OperationPhakisa: Unlocking SA's ocean economy
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Bass, tilapia, tarpon and barbel were caught in the net, but surprisingly no mullet, which shows how badly stocks have been descimated after an illegal gill net was pulled from the Illovo River on Tuesday, 3 October.
cores of fish, four nets of over 100 metres in length and three men were nabbed by environmental warriors on the Illovo River on Tuesday, 3 October.
Jay Naidoo received calls that there were gill nets in the river and, after alerting Illovo Business Park manager, Ken Lombard, rushed down to Lower Illovo.
“We found their vehicle there, which we parked in and saw three men pulling in the nets,” said Jay.
Fellow river guardians, George Snodey and Emile Pirzenthal were called. Three nets had already been pulled from the river and Emile pulled a fourth out. Some of the nets were over 100 metres long, running parallel to the river bank and across the width of the river.
The Department of Agriculture, Forestry and Fisheries (DAFF) was called out.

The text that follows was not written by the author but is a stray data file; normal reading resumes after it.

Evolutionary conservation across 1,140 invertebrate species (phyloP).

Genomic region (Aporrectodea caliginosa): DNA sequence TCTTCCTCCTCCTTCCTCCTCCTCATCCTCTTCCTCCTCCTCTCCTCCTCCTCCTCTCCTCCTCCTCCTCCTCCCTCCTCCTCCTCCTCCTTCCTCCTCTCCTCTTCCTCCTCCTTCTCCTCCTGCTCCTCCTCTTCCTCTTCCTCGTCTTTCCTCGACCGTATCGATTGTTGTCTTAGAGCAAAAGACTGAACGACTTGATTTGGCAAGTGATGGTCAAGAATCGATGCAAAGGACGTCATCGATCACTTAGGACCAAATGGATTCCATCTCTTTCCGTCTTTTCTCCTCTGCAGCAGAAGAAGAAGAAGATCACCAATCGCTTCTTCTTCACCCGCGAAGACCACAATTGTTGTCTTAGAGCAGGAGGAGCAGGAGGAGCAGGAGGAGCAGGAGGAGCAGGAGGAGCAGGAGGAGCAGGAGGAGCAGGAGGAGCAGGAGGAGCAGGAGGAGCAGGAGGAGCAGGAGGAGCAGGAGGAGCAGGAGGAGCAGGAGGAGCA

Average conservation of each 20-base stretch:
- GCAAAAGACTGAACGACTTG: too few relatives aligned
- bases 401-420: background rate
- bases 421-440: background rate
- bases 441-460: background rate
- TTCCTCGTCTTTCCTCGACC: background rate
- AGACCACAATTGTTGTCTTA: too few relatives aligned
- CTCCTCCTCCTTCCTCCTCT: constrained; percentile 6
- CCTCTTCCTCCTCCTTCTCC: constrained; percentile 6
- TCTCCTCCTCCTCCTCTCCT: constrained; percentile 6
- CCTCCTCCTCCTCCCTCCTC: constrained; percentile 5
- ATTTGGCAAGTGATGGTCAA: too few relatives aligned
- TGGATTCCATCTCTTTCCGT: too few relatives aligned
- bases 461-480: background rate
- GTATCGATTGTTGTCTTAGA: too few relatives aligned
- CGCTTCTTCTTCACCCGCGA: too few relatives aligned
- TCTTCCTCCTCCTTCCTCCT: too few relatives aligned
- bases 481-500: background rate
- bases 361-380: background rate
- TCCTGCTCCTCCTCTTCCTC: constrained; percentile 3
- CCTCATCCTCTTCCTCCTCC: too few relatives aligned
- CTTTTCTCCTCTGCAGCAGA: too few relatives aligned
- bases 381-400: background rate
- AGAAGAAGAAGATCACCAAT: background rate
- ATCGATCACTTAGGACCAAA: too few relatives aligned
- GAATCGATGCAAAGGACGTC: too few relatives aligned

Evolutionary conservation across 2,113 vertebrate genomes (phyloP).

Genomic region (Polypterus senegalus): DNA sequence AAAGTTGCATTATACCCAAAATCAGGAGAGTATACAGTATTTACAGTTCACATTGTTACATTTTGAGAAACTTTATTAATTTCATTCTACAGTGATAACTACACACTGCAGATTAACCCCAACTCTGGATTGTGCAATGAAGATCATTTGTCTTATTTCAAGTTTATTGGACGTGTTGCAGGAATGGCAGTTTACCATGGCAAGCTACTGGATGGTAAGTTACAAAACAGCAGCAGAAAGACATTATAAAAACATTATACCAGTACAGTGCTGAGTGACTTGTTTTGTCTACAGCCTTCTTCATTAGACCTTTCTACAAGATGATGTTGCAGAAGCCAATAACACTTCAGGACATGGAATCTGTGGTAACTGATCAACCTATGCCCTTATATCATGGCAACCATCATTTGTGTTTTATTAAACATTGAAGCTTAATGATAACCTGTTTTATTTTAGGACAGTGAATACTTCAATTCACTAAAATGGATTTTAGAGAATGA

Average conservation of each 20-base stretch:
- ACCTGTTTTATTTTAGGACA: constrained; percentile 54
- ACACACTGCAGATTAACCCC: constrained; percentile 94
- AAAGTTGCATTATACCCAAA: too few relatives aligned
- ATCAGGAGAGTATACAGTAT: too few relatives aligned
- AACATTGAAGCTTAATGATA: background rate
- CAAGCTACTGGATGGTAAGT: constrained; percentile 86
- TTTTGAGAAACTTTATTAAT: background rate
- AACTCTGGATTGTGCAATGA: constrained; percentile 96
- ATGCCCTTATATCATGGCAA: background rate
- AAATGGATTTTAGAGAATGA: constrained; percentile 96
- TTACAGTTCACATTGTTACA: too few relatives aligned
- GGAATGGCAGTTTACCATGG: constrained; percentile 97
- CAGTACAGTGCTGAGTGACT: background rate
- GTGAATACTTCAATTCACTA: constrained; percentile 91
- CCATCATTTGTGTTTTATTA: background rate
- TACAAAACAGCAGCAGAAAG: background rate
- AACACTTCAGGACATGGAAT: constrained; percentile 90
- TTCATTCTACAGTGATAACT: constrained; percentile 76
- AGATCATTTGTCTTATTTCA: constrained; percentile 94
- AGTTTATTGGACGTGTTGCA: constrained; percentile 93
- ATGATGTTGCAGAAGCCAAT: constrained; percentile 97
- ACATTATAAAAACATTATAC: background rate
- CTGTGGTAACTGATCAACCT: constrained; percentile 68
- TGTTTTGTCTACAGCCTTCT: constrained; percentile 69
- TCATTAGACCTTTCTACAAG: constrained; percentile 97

“What impressed us was how eager DAFF was to come out and get these guys. They said they are having a nightmare to police illegal gill netters across the province, from Richards Bay to the Transkei,” said Snodey.
Jay Naidoo returns a fish to the water.
What fish could be saved were thrown back into the water, over 200, but scores lay dead on the banks. These included juvenile perch, juvenile rock salmon, juvenile bass, tilapia, tarpon and barbel and two bass of over 2kg.
“Interesting there were no mullet,” said Jay. “There used to be shoals of mullet in the river, so it shows how badly their stocks have been decimated.”
George Snodey, Jay Naidoo and Emile Pirzenthal search for live fish to return to the water.
When questioned, the driver of the vehicle said he was from Inanda and was paid R400 to transport the illegal fishermen.
It is suspected a second vehicle had already left with a load of fish before the men were apprehended.